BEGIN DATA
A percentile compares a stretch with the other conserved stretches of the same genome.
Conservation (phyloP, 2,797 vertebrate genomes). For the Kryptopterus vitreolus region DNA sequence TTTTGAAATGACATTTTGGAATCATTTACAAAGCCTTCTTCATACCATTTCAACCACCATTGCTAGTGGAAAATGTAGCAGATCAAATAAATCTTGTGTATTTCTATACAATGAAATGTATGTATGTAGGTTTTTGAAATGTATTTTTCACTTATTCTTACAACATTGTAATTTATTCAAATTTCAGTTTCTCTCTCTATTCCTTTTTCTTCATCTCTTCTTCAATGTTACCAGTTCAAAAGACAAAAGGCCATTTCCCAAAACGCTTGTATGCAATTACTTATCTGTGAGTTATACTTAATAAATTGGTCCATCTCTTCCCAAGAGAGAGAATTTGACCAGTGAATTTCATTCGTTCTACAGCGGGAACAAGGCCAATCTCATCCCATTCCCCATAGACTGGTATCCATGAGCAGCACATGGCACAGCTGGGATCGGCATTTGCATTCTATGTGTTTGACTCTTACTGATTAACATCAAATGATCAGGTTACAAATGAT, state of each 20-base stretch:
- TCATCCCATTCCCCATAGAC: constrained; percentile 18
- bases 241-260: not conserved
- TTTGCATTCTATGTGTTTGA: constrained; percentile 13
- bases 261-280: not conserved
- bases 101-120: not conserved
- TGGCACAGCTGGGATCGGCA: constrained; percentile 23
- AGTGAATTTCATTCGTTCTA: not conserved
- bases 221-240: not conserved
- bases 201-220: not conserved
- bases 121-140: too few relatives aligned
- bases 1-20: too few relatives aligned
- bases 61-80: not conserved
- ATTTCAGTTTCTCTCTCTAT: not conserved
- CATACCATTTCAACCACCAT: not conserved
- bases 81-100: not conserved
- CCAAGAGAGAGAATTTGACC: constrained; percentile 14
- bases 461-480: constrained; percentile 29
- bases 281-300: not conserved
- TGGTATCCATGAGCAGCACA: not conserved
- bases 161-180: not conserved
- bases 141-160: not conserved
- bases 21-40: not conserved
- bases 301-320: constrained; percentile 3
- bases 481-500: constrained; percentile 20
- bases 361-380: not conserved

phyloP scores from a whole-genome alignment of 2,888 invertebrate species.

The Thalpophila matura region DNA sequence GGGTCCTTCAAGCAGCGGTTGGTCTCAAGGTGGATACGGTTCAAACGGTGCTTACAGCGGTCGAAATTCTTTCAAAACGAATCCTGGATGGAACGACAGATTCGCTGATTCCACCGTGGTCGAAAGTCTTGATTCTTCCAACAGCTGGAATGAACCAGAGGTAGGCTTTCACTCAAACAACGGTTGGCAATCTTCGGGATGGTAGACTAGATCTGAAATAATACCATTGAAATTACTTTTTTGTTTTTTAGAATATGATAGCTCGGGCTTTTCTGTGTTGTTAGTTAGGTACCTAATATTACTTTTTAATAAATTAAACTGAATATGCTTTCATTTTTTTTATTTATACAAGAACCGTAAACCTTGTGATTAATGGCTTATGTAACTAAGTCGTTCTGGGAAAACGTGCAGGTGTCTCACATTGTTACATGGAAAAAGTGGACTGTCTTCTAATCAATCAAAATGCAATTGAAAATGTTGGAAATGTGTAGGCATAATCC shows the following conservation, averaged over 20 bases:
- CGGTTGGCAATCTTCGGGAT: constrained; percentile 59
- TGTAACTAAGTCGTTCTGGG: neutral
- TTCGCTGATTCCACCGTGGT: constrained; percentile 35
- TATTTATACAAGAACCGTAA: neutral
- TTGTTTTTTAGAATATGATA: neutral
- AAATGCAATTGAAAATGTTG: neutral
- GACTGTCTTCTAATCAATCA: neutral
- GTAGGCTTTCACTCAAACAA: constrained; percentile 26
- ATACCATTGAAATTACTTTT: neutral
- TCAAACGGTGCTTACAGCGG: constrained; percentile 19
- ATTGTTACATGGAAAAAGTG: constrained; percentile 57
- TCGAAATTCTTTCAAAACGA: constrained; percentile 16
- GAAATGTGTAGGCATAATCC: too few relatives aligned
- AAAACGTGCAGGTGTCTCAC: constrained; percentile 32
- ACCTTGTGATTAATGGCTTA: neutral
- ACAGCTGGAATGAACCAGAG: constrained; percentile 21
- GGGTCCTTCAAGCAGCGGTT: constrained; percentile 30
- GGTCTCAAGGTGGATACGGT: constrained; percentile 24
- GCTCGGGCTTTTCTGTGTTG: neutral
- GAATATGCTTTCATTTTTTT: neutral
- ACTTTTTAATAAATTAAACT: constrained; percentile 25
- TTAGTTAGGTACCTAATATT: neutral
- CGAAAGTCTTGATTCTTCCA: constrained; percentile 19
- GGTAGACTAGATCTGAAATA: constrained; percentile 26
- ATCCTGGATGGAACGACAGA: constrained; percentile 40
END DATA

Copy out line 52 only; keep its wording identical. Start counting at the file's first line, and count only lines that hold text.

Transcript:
- CGAAAGTCTTGATTCTTCCA: constrained; percentile 19